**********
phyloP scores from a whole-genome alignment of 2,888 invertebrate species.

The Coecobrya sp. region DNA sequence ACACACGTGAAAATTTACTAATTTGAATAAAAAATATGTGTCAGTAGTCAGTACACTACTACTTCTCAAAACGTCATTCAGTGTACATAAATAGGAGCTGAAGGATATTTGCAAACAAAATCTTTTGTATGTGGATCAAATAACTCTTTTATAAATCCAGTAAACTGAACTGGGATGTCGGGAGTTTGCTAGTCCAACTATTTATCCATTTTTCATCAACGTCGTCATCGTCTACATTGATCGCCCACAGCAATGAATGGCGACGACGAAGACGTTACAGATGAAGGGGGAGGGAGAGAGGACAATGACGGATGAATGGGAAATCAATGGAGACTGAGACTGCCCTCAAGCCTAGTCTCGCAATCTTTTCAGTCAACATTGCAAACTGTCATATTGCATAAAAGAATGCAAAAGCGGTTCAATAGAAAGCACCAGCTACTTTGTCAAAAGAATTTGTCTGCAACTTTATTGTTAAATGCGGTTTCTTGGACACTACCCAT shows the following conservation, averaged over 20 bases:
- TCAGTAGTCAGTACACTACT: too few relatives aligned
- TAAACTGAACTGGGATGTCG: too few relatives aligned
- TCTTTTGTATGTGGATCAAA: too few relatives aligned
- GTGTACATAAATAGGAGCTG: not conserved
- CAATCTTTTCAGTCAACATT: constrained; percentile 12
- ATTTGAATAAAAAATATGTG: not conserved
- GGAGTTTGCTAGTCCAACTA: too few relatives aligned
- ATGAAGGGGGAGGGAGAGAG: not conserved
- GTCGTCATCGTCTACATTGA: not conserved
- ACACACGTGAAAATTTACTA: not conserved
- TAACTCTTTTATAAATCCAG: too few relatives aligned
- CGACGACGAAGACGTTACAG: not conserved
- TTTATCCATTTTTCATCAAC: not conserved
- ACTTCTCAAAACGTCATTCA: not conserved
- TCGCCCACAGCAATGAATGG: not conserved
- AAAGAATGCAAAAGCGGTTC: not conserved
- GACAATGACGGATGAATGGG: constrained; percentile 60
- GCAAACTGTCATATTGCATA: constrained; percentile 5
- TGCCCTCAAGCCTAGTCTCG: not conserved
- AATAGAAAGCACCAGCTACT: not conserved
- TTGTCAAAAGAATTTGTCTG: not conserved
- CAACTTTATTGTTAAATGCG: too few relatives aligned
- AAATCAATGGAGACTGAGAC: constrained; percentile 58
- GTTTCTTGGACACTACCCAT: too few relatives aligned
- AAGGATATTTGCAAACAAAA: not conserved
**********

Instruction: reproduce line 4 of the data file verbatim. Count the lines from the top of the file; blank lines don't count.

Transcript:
- TAAACTGAACTGGGATGTCG: too few relatives aligned